Since, in the known printing devices, the encrypted data is present in readable form in the printer, it is not possible to execute a print job of such sensitive data without hermetic sealing of the printing device.

A significant requirement exists for a printing device with which sensitive data can be printed without the printing device having to be hermetically sealed for printout of the data.

A printer that is provided for printout of sensitive data arises from US 2002/0184495. This printer comprises a device with which it is determined whether received data to be printed are stored in a volatile or non-volatile memory. If the data should be stored in a non-volatile memory, it is assessed whether they are sensitive data that are then encrypted before they are stored on the non-volatile memory. If the data are stored in the volatile storage medium, an encryption is not necessary since the data are lost given a theft of the printer or of the storage medium.

If sensitive data should be printed in large quantities, it is thus appropriate to use an electrophotographic printing device because corresponding high-capacity printers offer a high throughput, whereby every single page can be printed individually. In electrophotographic printers, a character generator is activated by means of a controller, which character generator exposes (with a laser or with light-emitting diodes) a photoconductor drum with which ink particles are transferred onto a recording medium. In “Das Druckerbuch—Technik und Technologien der OPS-Hochleistungsdrucker, edition 5a, October 2000, ISBN-3-00-001019-X, such optical character generators are described in chapter 4 and a corresponding controller (the SRA controller) for activation of character generators is described in chapter 9. Raster techniques and their effect on the print quality are explained in chapter 6.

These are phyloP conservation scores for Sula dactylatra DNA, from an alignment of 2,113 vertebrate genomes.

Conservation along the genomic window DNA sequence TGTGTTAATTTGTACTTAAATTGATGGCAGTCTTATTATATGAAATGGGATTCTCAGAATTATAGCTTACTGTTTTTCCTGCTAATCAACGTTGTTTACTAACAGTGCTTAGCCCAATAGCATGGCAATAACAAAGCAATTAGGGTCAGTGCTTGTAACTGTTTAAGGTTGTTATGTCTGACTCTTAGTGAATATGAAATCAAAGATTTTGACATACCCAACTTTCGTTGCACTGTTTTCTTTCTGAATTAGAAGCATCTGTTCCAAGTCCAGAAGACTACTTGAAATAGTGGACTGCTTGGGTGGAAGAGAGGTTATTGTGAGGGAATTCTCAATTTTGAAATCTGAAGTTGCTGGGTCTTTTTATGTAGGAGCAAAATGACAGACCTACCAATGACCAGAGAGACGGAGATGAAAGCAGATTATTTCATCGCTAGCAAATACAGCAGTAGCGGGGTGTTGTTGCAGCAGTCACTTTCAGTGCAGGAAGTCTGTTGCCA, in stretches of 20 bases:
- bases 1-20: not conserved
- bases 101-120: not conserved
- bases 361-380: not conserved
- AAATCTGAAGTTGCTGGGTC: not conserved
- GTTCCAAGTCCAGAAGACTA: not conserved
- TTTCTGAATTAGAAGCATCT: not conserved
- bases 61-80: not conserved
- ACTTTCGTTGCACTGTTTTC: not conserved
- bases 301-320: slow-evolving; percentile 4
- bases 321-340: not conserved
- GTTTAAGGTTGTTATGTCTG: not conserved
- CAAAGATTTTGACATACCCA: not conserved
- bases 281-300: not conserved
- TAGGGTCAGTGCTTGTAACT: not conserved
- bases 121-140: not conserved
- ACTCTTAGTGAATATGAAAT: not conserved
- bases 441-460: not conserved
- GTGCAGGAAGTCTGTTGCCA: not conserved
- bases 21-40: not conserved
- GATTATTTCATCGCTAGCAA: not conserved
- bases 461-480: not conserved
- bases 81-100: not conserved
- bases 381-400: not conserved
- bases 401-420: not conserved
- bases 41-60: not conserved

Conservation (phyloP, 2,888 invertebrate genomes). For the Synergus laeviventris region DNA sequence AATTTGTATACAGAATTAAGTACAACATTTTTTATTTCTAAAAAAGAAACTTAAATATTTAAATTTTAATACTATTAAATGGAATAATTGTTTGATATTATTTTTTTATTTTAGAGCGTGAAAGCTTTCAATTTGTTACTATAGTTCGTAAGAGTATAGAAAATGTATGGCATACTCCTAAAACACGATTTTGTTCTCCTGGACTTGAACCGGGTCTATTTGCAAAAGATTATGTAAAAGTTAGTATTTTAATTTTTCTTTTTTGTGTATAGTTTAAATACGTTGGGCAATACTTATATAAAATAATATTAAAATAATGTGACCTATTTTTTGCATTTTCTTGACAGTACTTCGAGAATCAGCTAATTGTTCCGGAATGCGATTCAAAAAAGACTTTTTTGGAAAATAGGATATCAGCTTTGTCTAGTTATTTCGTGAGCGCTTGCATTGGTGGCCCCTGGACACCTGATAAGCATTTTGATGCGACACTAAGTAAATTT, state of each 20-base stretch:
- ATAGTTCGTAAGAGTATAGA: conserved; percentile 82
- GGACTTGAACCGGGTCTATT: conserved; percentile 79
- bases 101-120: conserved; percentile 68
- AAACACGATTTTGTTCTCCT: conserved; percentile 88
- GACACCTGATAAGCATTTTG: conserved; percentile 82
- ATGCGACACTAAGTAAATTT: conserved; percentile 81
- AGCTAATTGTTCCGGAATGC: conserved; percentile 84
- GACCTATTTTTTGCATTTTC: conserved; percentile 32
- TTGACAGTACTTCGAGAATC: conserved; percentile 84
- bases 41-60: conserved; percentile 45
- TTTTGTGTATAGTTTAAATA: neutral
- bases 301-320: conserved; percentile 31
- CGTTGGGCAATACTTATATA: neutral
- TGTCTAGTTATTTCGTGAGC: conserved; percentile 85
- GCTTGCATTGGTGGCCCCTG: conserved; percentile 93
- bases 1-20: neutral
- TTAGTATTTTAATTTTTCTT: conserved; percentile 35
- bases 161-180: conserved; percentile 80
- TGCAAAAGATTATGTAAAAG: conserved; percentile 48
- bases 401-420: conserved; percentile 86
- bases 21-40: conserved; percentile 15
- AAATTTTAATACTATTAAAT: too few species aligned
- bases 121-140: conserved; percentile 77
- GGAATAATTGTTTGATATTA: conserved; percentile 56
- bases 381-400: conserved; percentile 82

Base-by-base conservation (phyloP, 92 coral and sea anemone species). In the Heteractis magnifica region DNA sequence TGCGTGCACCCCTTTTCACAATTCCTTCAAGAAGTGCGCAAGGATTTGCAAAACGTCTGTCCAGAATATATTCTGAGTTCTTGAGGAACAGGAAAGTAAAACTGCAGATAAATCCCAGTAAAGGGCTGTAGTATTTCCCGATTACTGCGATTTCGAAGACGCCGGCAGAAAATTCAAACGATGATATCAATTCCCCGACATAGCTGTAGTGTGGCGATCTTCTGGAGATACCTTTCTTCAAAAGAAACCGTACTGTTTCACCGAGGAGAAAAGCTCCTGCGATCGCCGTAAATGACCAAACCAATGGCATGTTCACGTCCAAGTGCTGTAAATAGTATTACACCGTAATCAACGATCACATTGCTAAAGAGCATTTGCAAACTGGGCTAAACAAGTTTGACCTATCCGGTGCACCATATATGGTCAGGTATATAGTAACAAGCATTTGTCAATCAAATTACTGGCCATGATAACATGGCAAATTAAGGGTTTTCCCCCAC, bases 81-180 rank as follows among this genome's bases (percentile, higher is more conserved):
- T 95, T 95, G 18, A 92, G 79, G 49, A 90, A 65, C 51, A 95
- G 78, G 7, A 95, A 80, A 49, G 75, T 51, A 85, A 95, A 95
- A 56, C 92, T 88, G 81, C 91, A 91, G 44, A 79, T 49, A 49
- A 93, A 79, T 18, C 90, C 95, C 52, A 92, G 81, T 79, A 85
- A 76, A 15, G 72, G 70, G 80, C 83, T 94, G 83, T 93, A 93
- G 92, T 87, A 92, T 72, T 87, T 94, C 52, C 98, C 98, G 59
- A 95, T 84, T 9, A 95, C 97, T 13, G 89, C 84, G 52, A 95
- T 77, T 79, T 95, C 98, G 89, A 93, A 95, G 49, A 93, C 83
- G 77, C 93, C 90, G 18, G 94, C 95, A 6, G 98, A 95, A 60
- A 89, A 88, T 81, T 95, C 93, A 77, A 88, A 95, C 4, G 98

SUMMARY

It is an object to achieve a method and device for printing of sensitive data given the execution of which on a printing device it is not necessary to seal the printing device.

In a method and system for printing of sensitive data, encrypted sensitive data to be printed is transferred to a printing device having a printing unit. This sensitive data to be printed is decrypted to create decrypted sensitive data. The decrypted sensitive data is converted into control signals for activation of the printing unit. The decrypted sensitive data is stored in a non-volatile memory such that the decrypted sensitive data are distributed in a plurality of memory segments of the non-volatile memory where a relationship of the memory segments is stored as relationship data independently of the stored decrypted sensitive data. The decrypted sensitive data is printed with the printing unit on a recording medium.